A tragic ending is befitting of tragic words, and Shakespeare’s “Romeo and Juliet” concluded in proper form. It was an honest pleasure to read through such well-written prose and poetry. On the same token I equally enjoyed the hate, malice, murders, secrets, and general ungodliness throughout the story – do notice my cynicism =). My reasons for reading this work were twofold: First, to become familiar with this famous piece of literature. The second reason may prove to be more concrete, and that is my desire to perhaps borrow some poetry for the future towards a girl whom, to my knowledge, I have yet to meet *innocent smile*. Whichever reason dominates the other, I am able to say boldly that Shakespeare was a remarkable writer. Romeo and Juliet’s circumstances go from bad to worse, and it is a bit unnerving to watch sinful people not do anything right. For me it served as a warning of what not to do. For example, I was reminded to always tell the truth, whenever possible.

My expectations going into the play were not met, but I do recognize that this play is not as novel as it was during the 1600’s =). We have new stories to choose from almost daily, so it is a little unfair of me to remove Shakespeare from the context he was in.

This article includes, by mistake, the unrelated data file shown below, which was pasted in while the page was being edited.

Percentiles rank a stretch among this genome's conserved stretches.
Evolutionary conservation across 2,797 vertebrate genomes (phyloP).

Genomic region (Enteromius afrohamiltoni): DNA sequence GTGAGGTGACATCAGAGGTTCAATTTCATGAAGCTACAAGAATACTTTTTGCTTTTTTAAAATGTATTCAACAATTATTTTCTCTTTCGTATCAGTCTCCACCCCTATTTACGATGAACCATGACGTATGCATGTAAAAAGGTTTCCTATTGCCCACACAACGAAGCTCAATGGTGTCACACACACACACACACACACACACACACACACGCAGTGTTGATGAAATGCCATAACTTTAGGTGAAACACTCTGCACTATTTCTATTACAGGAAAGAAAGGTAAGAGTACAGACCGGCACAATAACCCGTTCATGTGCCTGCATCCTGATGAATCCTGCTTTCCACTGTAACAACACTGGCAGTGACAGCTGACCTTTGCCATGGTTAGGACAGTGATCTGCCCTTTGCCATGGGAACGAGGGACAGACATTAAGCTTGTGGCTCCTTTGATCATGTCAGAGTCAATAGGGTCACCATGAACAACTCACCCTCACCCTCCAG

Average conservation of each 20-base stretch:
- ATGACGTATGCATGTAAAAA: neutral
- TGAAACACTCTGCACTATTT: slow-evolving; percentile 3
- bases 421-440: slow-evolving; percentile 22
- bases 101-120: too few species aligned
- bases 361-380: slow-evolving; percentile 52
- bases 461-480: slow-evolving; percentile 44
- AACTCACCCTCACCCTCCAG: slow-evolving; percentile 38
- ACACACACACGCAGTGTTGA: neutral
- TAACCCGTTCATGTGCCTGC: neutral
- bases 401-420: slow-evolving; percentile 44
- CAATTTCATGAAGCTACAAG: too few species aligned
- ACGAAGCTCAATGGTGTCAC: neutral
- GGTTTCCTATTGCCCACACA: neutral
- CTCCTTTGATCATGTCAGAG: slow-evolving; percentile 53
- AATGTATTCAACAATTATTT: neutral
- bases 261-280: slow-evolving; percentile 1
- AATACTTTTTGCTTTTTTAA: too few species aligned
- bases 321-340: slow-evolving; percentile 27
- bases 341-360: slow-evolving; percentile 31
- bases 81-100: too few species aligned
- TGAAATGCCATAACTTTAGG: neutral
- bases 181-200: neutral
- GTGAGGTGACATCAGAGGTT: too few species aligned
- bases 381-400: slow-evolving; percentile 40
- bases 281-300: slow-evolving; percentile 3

To those who have read “Romeo and Juliet,” is it my imagination or was Shakespeare a pervert? I’m unable to count all the sexual references and puns made throughout the story. On every other page most of the main characters were continuously using foul language, making crude jokes and had a non-serious attitude about sex in general.

Yet, as distasteful as I found the barrage of sexual discussion, I did enjoy much of the romantic dialogue.

Not long after Romeo first lays eyes on Juliet he proclaims this to no one in particular:

Oh, she doth teach the torches to burn bright!
It seems she hangs upon the cheek of night
As a rich jewel in an Ethiope’s ear,